- provide potential investors with reasonable access to its staff to explain the strategy of the vehicle and to arrange access to properties where appropriate subject to reimbursement of appropriate costs;
- advise the seller if any potential investor or group of potential investors would be considered unacceptable as a qualifying investor if requested to do so;
- provide a standard confidentiality agreement which it finds acceptable on request or, if appropriate, provide input into a confidentiality agreement prepared by the selling investor. The manager shall act reasonably in dictating the terms of any such agreement;
- maintain a statement of anti-money laundering requirements identifying the information required from any new investor or transferee. The statement should reflect the requirements of all those regulated bodies involved in the administration or management of the vehicle, such as trustees and administrators, to ensure that the requirements are comprehensive;
- treat all information provided to it on potential investors as confidential and not disclose it to any third party without consent unless required to do so by law;
- take all reasonable steps to ensure that the register of investors is updated without delay once in receipt of all valid documentation.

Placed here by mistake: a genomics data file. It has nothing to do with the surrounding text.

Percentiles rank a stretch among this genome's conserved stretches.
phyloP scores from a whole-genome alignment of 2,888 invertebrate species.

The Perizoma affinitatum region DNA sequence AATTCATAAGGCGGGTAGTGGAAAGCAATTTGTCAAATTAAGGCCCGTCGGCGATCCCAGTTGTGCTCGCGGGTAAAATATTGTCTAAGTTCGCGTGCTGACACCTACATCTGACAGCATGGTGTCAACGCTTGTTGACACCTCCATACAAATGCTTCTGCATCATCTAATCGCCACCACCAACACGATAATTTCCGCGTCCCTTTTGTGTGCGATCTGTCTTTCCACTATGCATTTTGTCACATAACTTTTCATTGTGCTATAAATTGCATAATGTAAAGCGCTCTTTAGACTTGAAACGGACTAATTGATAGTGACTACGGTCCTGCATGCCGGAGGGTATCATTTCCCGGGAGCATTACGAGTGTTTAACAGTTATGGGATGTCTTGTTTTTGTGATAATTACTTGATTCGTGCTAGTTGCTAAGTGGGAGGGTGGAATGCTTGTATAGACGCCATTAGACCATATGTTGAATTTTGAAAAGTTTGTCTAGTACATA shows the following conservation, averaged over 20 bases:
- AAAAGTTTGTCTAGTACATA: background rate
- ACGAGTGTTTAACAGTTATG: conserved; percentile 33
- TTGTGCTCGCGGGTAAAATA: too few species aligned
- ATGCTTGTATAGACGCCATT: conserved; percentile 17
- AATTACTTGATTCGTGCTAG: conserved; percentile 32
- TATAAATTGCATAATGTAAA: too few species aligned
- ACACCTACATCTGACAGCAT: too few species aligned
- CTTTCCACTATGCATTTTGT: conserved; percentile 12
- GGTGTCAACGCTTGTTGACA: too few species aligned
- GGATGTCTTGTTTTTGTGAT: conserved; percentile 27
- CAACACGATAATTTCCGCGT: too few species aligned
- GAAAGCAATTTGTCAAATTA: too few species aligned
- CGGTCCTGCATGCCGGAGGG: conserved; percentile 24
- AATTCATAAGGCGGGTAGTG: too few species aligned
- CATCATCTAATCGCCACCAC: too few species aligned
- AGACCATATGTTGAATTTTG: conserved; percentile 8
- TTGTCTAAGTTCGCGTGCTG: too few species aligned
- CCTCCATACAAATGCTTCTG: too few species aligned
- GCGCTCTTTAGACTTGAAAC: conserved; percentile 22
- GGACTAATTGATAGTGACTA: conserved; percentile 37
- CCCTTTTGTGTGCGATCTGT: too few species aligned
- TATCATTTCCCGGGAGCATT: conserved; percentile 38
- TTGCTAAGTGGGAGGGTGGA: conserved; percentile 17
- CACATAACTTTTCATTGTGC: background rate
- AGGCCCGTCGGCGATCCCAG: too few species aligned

The compliance officer should oversee the activities of the manager in relation to secondary market transactions, to ensure they are in compliance with the law and constitutional terms of the vehicle.
The selling investor should:
- inform the manager of its intention to market its interest or part of its interest in the vehicle;
- prior to commencing any marketing of an interest in a vehicle, review the constitutional documents to ensure it is fully aware of its rights and obligations;
- consult with the manager on the acceptability of potential investors at an early stage;
- investigate fully any selling restrictions imposed in any jurisdiction in which it intends to sell;
- ensure that any advisers instructed to act as placement agents on its behalf are properly authorised to act in that capacity in the countries in which the selling investor intends to market its interest;